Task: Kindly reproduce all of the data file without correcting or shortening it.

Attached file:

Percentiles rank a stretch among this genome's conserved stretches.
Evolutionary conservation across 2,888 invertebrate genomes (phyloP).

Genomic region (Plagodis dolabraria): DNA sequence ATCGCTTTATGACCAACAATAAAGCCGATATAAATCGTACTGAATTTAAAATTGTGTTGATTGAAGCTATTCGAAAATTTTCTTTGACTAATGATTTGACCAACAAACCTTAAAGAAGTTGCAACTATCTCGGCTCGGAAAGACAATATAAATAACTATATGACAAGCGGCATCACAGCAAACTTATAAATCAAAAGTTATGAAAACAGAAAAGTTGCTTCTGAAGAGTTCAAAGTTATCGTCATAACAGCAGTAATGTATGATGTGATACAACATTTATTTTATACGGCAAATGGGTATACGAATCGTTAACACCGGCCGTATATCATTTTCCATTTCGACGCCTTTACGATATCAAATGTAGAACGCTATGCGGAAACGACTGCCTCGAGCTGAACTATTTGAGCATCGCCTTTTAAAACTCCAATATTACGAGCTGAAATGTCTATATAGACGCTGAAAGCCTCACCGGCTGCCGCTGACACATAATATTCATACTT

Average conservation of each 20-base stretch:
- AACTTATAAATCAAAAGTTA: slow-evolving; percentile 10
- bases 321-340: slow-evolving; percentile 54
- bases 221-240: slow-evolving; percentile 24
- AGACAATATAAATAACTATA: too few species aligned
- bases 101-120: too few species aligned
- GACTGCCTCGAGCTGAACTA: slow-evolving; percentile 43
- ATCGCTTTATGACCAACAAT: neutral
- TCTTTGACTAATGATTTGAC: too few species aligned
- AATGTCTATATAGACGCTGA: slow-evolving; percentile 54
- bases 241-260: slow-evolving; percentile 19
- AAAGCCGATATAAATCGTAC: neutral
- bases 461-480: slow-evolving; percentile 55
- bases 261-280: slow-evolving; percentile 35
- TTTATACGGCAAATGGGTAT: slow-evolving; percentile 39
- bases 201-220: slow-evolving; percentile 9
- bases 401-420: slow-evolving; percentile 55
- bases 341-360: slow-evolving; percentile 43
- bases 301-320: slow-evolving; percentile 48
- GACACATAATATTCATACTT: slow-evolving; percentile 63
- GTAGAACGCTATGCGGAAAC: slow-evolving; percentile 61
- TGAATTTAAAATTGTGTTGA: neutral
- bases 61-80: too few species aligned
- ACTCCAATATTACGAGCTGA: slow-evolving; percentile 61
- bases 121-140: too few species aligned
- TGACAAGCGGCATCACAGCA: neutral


Percentiles rank a stretch among this genome's conserved stretches.
Evolutionary conservation across 2,888 invertebrate genomes (phyloP).

Genomic region (Plagodis dolabraria): DNA sequence ATCGCTTTATGACCAACAATAAAGCCGATATAAATCGTACTGAATTTAAAATTGTGTTGATTGAAGCTATTCGAAAATTTTCTTTGACTAATGATTTGACCAACAAACCTTAAAGAAGTTGCAACTATCTCGGCTCGGAAAGACAATATAAATAACTATATGACAAGCGGCATCACAGCAAACTTATAAATCAAAAGTTATGAAAACAGAAAAGTTGCTTCTGAAGAGTTCAAAGTTATCGTCATAACAGCAGTAATGTATGATGTGATACAACATTTATTTTATACGGCAAATGGGTATACGAATCGTTAACACCGGCCGTATATCATTTTCCATTTCGACGCCTTTACGATATCAAATGTAGAACGCTATGCGGAAACGACTGCCTCGAGCTGAACTATTTGAGCATCGCCTTTTAAAACTCCAATATTACGAGCTGAAATGTCTATATAGACGCTGAAAGCCTCACCGGCTGCCGCTGACACATAATATTCATACTT

Average conservation of each 20-base stretch:
- AACTTATAAATCAAAAGTTA: slow-evolving; percentile 10
- bases 321-340: slow-evolving; percentile 54
- bases 221-240: slow-evolving; percentile 24
- AGACAATATAAATAACTATA: too few species aligned
- bases 101-120: too few species aligned
- GACTGCCTCGAGCTGAACTA: slow-evolving; percentile 43
- ATCGCTTTATGACCAACAAT: neutral
- TCTTTGACTAATGATTTGAC: too few species aligned
- AATGTCTATATAGACGCTGA: slow-evolving; percentile 54
- bases 241-260: slow-evolving; percentile 19
- AAAGCCGATATAAATCGTAC: neutral
- bases 461-480: slow-evolving; percentile 55
- bases 261-280: slow-evolving; percentile 35
- TTTATACGGCAAATGGGTAT: slow-evolving; percentile 39
- bases 201-220: slow-evolving; percentile 9
- bases 401-420: slow-evolving; percentile 55
- bases 341-360: slow-evolving; percentile 43
- bases 301-320: slow-evolving; percentile 48
- GACACATAATATTCATACTT: slow-evolving; percentile 63
- GTAGAACGCTATGCGGAAAC: slow-evolving; percentile 61
- TGAATTTAAAATTGTGTTGA: neutral
- bases 61-80: too few species aligned
- ACTCCAATATTACGAGCTGA: slow-evolving; percentile 61
- bases 121-140: too few species aligned
- TGACAAGCGGCATCACAGCA: neutral